By Chuck Thompson | Excerpted from the September 2015 Socionomist
As Germany works to accommodate 800,000 new refugees, Hungary builds a massive wall along its border with Serbia to keep refugees out. What drives such starkly different attitudes toward the migrant and refugee crisis in Europe? And could we see broader manifestations of exclusion even in parts of Western Europe?
Socionomist Chuck Thompson proposes answers in this timely article. Read the excerpt below.
When migrants stepped off trains in Munich, Germany, in early September, cheering crowds greeted them with balloons, food, water and toys. Germany plans to take in 800,000 refugees this year at a cost of $11 billion.
But in Eastern Europe, where stock markets of multiple nations reflect a much more negative mood than their Western European brethren (Figure 1), citizens’ feelings about migrants are decidedly less positive. In Warsaw, Poland, some 5,000 people marched and chanted anti-Islamic slogans. In Prague, Czech Republic, about 800 protesters carried banners with slogans such as, “I do not want refugees and Islam in the Czech Republic.”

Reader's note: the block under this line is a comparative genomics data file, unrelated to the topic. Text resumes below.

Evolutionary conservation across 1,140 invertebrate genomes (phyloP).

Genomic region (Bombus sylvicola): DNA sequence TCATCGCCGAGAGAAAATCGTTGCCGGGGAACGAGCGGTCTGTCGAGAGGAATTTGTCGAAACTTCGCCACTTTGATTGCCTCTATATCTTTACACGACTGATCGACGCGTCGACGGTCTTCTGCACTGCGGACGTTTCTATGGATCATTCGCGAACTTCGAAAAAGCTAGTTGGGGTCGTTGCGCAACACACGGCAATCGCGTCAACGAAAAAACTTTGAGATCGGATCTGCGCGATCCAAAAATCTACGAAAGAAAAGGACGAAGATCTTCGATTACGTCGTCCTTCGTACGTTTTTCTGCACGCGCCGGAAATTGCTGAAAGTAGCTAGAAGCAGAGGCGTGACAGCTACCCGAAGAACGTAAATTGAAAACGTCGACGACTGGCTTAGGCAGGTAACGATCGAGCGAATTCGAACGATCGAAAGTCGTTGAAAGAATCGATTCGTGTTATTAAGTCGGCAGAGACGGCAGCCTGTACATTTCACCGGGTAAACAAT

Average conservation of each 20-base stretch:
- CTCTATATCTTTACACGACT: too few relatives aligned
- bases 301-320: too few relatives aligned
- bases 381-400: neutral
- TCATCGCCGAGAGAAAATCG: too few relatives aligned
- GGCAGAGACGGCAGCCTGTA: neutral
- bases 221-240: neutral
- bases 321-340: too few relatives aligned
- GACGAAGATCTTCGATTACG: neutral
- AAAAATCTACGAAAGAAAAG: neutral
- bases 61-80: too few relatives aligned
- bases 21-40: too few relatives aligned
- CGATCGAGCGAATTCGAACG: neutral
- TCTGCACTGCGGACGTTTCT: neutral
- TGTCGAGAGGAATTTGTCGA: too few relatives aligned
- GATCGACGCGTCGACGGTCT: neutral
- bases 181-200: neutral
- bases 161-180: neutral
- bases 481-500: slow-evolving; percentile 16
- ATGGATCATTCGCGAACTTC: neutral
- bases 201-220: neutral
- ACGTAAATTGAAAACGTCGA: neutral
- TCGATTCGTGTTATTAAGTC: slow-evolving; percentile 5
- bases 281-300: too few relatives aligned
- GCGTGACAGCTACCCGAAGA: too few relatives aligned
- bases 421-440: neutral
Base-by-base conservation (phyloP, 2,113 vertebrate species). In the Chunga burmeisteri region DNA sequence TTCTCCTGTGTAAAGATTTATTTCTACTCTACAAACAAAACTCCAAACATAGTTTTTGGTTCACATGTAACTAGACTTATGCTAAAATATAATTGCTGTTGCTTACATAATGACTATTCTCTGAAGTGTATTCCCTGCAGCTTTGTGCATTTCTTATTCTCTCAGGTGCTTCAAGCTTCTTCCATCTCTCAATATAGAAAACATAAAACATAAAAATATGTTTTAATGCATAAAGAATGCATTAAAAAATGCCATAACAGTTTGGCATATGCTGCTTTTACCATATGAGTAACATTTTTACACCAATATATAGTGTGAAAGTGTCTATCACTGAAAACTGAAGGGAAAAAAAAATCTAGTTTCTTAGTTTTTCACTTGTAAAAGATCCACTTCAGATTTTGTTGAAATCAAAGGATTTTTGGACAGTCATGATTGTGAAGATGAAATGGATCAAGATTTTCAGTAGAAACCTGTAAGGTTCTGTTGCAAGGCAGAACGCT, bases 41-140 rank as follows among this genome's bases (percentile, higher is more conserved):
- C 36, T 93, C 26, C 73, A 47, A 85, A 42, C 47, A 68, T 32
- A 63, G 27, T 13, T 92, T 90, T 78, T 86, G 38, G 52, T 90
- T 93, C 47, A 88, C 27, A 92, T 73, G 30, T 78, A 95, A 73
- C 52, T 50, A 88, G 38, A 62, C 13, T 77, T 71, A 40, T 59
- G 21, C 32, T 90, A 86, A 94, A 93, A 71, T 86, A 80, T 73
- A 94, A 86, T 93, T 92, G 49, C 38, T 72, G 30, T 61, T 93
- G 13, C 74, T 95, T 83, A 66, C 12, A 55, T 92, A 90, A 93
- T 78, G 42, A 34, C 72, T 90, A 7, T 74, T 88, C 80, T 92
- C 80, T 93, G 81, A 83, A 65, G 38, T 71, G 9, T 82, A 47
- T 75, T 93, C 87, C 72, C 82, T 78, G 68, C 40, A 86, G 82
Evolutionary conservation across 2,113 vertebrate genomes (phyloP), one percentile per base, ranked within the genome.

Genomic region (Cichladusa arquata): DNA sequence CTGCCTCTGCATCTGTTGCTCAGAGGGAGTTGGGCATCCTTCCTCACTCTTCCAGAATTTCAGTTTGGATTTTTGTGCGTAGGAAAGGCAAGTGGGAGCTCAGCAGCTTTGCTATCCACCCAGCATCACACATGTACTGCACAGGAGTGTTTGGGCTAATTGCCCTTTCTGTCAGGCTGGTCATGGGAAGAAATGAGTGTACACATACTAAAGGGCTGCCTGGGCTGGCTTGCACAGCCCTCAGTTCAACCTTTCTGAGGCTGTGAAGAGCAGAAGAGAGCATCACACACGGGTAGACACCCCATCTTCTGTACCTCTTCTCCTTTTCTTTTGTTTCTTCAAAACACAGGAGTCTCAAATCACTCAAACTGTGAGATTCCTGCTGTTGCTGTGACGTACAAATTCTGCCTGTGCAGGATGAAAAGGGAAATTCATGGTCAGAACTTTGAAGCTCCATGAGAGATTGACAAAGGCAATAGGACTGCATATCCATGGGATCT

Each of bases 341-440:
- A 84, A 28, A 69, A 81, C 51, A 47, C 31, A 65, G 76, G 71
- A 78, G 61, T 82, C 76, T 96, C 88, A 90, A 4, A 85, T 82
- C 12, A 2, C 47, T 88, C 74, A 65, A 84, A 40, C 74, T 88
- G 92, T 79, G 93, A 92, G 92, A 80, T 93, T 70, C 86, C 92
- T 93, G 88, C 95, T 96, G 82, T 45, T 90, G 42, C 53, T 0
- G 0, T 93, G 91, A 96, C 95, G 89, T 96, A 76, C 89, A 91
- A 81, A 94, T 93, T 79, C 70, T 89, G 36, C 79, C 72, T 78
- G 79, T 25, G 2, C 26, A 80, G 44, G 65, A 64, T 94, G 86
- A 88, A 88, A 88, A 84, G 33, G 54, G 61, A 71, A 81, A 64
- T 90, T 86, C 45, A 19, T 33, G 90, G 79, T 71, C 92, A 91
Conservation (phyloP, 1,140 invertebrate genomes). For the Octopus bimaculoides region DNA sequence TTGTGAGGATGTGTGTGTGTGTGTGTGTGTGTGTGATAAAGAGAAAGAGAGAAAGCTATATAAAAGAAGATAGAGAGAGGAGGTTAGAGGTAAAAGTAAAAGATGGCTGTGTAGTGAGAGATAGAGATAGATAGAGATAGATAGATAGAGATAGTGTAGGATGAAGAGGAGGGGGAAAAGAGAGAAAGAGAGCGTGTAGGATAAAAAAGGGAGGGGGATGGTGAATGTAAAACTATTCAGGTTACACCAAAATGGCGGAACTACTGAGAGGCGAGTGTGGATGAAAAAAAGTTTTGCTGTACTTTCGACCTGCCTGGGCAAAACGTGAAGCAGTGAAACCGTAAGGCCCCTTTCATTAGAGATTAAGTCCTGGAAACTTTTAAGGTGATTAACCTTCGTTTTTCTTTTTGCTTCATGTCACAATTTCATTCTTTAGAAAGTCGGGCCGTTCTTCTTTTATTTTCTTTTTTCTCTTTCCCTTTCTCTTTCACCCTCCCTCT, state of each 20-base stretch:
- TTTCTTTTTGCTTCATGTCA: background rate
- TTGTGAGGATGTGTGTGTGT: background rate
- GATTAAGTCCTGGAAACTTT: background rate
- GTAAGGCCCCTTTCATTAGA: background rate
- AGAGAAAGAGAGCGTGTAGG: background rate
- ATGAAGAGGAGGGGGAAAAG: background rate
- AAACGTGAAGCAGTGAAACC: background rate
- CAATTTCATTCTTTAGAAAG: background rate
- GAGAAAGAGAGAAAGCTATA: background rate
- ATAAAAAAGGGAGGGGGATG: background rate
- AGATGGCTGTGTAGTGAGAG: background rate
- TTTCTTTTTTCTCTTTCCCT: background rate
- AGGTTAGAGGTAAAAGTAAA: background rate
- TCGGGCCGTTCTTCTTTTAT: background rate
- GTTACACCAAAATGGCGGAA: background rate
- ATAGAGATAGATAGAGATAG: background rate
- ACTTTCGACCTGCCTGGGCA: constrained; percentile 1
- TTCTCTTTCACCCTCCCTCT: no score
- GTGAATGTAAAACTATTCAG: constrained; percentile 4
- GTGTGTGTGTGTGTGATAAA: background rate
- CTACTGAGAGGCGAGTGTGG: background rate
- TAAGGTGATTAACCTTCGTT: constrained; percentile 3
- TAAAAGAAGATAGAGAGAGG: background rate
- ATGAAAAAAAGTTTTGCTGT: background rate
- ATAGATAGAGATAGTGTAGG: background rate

Hungarian authorities sealed their country’s southern border with Serbia and said they planned to build a razor-wire fence along part of the border with Romania to keep refugees out. On September 16, refugees broke through a border gate at the Serbia-Hungary border. Hungarian police repelled them with tear gas and water cannons.
Figure 1: Markets reflect Eastern Europe’s Negative Mood Trend
Read the rest of this article to learn how negative social mood trends in Croatia and Romania shaped the response of those countries to the European migrant and refugee crisis.
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